- Fines. When a fine or forfeiture is imposed as a component of any sentence, the court shall specify the the period within which the sum must be paid, which period shall not be less than thirty days. The court may, in the interests of justice, allow the offender to pay the sum in more than one installment, according to a schedule prescribed by the court. Willful failure to pay a fine or forfeiture within the time provided is punishable as criminal contempt of court.
- Restitution. When imposing sentence for any crime or forfeiture, a court, in addition to any other penalty authorized by law, shall order the offender to make full or partial restitution to any victim of a crime considered at sentencing or, if the victim is deceased, to his or her estate, unless the court finds substantial reason not to do so and states the reason on the record. The court must specify a reasonable period of time, not less than thirty days, within which the offender must make restitution. Willful failure to make restitution within the time provided is punishable as criminal contempt of court. Court-ordered restitution shall not bar any victim from pursuing any civil remedies available at law to recover any amount or type of damages not covered by the order of restitution.
- Reprimand. In all criminal and forfeiture cases, a court may reprimand the offender in addition to (or in lieu of, where no minimum punishment applies) any other authorized punishment.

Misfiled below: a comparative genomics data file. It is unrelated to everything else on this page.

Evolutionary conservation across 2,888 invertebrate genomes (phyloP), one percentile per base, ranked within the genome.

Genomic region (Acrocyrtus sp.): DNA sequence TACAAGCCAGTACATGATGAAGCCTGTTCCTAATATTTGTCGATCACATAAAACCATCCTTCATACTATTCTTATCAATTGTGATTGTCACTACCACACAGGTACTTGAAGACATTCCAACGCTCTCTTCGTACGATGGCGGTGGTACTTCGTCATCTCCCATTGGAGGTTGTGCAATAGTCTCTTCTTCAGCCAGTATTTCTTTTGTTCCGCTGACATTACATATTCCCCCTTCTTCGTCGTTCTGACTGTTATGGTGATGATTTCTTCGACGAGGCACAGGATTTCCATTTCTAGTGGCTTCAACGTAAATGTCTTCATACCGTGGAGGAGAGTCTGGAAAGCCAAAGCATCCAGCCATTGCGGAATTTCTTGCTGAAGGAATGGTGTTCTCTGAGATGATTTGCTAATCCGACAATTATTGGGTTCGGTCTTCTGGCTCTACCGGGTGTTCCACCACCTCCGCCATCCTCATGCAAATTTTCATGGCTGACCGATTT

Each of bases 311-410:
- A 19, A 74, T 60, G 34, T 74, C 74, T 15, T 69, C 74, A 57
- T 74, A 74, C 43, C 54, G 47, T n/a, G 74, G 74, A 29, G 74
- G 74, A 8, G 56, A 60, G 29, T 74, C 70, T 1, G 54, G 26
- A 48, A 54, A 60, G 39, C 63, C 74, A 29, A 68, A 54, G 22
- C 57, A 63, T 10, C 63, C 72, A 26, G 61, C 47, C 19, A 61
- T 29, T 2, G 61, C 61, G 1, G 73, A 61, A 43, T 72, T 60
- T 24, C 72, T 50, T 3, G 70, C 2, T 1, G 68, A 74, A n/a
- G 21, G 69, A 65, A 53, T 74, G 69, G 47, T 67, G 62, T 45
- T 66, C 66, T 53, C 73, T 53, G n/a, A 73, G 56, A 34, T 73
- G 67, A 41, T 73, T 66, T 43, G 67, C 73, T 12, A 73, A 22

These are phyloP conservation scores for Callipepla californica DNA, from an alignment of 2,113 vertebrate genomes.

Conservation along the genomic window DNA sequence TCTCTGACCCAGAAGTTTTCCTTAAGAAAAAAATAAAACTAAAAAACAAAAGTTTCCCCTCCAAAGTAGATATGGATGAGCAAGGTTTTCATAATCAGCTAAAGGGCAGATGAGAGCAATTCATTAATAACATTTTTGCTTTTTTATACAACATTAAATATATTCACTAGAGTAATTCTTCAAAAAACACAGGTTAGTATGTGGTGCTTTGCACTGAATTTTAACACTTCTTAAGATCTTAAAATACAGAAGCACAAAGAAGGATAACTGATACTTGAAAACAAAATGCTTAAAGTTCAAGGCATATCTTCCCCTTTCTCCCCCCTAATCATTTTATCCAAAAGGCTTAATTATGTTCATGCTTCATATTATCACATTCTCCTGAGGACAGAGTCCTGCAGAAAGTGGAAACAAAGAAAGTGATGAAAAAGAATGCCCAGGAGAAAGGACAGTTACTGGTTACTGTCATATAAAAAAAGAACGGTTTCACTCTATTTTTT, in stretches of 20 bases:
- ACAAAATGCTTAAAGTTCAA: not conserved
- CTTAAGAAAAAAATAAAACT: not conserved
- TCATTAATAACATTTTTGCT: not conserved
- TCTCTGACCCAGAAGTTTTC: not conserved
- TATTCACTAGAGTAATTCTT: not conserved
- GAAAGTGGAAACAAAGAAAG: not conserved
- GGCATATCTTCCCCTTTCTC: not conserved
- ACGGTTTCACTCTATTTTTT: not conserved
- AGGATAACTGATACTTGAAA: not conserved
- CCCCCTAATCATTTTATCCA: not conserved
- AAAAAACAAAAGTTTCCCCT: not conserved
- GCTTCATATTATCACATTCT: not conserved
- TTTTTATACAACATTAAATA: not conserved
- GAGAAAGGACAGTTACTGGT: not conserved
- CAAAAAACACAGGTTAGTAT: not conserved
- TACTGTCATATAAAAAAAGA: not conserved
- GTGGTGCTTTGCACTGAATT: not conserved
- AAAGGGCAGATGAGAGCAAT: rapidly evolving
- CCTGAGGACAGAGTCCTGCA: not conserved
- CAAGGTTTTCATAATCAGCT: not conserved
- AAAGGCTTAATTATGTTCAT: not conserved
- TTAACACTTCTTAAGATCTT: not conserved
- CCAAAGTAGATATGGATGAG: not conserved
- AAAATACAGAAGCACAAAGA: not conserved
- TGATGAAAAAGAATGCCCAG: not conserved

- Suspended sentences:
- A court may order the suspension of all or part of any sentence, for a period of time not to exceed three times the maximum period of imprisonment authorized for the crimes of which the offender has been convicted, except that when the maximum period of imprisonment is less than two months the maximum period of suspension is six months. In forfeiture cases, a forfeiture may be suspended for a period of up to six months. At the end of the period of suspension ordered by the court, the suspended punishment is rescinded if the offender has not violated any condition of the suspension.
- If a court determines, by a preponderance of the evidence, that the offender violated any condition of his suspension during the period of the suspension, the suspension shall be revoked and the original punishment imposed. Nothing in this paragraph shall be construed to prohibit prosecuting an act violating a condition of suspension as a criminal offense in its own right, either in the same or a separate action as the revocation of suspension.
- Refraining from committing any further crimes or forfeitures is an implicit condition of every suspended sentence. Other conditions which may be imposed by the court include, but are not limited to:
- Injunction from requesting or accepting royal honours
- Injunction from violating Wittiquette
- The performance of a fixed amount of community service under the supervision of a public body or not-for-profit organization, as directed or approved by the court.
- Increased penalties for certain offenses against public peace and order:
- Whoever commits any of the acts prohibited by section 947.0125(3) of the Criminal Code, relating to the unlawful use of computerized communication systems, is guilty of a class C misdemeanour.
- Whoever commits any of the acts prohibited by section 947.013(1m) of the Criminal Code, relating to harassment, is guilty of a class C misdemeanour.
- Section 939.32(2) of the Criminal Code, relating to reduced penalties for attempted computer crimes, is hereby repealed.
- Any class B or class C misdemeanour may be prosecuted as a forfeiture of any class, if the Attorney General determines that such prosecution would best serve the interests of justice.
Uréu q'estadra så:
C.M. Siervicül (MC, RUMP)